What remains of this art inherited from Samurai, which was formed by the founder for men. Today, it is a sport of women ! " Tadashi Abe Sensei

Henry Ellis
Co-author `Positive Aikido`
http://aikido-stories.blogspot.com/

Henry Ellis makes a point that has been spoken of by people who could do what they say. Tohei Sensei was not the chief instructor at the Aikikai because he could knock people down with "ki balls". He was simply the toughest amongst a bunch of very tough and skilled martial artists. When my teacher, who was one of Tohei's top students, came to the US for the first time in the early 70's, he was challenged by many and beaten by none. This was not an accident, nor was it a function of some mystical "Ki" abilities. The Ki that these men manifest in their techniques was tangible, irrefutable and a force to be reckoned with. The "ki" that people talked about in their Aikido in the US did not favorably impress my teacher then and now. The talk was absent of real manifest ability in what they talk about.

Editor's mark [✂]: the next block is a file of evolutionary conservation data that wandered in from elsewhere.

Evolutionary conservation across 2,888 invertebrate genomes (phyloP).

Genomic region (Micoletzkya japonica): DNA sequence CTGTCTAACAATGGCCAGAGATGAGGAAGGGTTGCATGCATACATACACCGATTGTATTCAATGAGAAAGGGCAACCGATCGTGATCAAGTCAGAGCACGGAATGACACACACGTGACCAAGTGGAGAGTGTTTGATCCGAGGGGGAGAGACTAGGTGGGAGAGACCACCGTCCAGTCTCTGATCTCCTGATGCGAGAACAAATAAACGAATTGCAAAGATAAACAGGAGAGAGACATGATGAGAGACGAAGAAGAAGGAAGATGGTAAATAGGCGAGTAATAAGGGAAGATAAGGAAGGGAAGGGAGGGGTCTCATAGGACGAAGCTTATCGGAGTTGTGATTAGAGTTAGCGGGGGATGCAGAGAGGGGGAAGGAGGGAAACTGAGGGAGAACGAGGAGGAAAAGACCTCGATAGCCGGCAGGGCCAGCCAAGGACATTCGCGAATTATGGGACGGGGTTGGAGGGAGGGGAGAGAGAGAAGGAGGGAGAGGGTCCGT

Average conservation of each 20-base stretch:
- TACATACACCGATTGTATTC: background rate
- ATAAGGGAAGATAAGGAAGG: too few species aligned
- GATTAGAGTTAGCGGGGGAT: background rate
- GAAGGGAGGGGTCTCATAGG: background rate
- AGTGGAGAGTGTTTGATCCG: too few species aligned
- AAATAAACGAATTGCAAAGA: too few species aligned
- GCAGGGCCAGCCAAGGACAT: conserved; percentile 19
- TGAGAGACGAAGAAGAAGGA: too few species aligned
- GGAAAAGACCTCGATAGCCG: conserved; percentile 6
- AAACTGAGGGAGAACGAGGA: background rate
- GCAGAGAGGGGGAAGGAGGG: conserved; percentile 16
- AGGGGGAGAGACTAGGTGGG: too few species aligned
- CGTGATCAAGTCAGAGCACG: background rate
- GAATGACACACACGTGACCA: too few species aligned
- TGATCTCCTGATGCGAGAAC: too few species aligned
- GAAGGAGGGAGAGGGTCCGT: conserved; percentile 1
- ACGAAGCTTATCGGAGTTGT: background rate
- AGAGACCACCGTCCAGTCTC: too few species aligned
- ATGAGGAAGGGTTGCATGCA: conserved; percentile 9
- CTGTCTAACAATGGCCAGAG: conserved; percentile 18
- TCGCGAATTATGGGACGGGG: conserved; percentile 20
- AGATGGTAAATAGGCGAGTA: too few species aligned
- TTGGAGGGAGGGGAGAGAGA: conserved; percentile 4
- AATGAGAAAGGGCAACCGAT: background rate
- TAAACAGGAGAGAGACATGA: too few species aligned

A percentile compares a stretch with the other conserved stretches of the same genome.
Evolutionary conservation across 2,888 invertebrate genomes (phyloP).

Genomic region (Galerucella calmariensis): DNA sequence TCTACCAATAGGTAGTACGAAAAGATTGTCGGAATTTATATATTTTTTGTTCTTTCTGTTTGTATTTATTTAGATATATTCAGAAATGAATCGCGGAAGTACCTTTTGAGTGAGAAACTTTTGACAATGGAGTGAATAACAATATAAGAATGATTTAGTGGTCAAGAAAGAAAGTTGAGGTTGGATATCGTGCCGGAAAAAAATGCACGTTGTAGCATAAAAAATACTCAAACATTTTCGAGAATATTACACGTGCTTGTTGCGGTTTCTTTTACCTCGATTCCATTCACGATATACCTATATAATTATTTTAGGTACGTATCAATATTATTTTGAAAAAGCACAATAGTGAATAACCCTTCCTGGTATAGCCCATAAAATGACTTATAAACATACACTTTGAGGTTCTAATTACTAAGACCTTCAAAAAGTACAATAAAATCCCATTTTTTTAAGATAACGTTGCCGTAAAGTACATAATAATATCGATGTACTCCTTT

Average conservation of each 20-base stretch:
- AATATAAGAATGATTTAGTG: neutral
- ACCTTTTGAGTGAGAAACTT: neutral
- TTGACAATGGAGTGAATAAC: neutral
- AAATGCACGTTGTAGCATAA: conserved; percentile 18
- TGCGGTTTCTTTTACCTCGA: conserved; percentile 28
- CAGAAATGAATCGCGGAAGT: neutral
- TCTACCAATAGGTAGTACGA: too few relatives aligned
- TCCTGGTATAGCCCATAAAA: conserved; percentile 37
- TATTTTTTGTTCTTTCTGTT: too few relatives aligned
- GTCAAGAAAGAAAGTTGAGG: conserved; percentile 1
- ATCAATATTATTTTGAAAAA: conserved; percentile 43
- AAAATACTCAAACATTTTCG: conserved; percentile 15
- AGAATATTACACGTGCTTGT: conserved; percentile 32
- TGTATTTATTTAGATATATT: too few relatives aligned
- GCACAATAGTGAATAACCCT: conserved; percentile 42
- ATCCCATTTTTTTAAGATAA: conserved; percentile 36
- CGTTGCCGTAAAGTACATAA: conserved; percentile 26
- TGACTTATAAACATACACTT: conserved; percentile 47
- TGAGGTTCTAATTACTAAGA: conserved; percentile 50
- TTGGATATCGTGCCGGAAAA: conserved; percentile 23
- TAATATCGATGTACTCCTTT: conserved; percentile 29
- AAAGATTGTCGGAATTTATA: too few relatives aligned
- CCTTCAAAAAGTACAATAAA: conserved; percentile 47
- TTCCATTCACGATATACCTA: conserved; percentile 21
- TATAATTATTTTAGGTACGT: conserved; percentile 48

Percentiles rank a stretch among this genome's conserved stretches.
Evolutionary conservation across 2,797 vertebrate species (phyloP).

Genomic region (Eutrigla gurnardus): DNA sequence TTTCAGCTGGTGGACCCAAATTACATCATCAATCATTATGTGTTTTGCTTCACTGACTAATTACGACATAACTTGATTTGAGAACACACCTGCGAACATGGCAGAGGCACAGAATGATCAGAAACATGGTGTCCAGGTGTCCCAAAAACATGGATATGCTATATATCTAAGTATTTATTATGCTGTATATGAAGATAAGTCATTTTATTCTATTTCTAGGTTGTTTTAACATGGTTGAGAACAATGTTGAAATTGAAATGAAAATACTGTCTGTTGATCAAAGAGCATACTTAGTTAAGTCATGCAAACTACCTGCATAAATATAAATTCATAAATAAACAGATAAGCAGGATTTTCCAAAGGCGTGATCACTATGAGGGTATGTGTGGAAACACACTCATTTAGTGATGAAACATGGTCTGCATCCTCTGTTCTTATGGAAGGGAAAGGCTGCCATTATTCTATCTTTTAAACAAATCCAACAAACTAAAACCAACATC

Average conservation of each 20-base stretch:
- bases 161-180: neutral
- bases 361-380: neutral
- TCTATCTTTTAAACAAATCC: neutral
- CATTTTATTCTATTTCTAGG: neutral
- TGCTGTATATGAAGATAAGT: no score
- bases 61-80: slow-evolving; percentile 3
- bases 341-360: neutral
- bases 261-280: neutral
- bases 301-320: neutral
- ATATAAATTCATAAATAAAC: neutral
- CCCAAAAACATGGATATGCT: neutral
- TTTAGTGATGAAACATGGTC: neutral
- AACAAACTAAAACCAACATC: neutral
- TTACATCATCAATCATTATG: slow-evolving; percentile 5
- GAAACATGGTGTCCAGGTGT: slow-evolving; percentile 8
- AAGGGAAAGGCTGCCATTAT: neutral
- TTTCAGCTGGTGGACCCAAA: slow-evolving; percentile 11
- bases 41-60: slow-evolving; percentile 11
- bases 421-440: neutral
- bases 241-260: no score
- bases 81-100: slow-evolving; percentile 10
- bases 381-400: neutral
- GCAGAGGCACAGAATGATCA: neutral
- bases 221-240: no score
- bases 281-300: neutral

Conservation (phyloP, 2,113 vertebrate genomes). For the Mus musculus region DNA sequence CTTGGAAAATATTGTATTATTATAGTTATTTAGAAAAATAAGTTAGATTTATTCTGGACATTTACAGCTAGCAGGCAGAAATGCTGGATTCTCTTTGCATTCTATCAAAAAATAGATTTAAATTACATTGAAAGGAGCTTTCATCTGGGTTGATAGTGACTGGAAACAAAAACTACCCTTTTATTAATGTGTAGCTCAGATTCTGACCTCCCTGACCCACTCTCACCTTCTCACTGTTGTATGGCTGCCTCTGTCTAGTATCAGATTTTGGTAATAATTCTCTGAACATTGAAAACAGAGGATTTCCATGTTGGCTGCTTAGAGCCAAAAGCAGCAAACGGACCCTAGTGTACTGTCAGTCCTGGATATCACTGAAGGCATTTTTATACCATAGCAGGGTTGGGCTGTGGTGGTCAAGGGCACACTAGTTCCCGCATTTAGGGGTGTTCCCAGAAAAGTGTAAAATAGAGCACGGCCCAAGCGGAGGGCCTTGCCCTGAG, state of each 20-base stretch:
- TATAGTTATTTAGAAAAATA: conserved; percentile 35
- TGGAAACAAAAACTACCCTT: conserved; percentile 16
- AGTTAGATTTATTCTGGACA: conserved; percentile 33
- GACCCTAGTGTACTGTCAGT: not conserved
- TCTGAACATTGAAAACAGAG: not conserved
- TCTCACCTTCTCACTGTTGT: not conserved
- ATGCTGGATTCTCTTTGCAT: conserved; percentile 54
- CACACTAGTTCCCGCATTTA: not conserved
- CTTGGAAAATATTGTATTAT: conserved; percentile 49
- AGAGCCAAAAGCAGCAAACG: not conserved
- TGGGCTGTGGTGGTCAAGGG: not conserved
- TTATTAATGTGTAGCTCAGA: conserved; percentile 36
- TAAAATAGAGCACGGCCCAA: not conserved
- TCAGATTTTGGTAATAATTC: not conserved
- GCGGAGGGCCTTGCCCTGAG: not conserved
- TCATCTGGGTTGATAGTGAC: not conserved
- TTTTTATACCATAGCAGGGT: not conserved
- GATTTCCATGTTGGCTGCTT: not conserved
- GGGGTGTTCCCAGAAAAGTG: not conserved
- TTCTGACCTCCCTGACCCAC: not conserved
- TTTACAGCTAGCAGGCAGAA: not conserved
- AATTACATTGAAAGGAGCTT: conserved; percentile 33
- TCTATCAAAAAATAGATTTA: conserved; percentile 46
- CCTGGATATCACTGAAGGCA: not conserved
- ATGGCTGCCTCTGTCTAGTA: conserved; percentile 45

So much of what I read from people who allegedly have some "deep" understanding of ki fits under another quip from two of my teachers-> "Can say, but cannot do". The high level Aikido that is done by very few, here has manifest within it "Aiki" and "Ki". The end result is irrefutable. Everything else, particularly from those select few who pontificate, while running away from any "opportunity" to demonstrate such said skills, is nothing more than methane. If someone does not know what I mean by methane, feel free to send me a PM and I will discuss a most interesting of syndromes.....

Marc Abrams

Krystal Locke
08-07-2013, 03:57 PM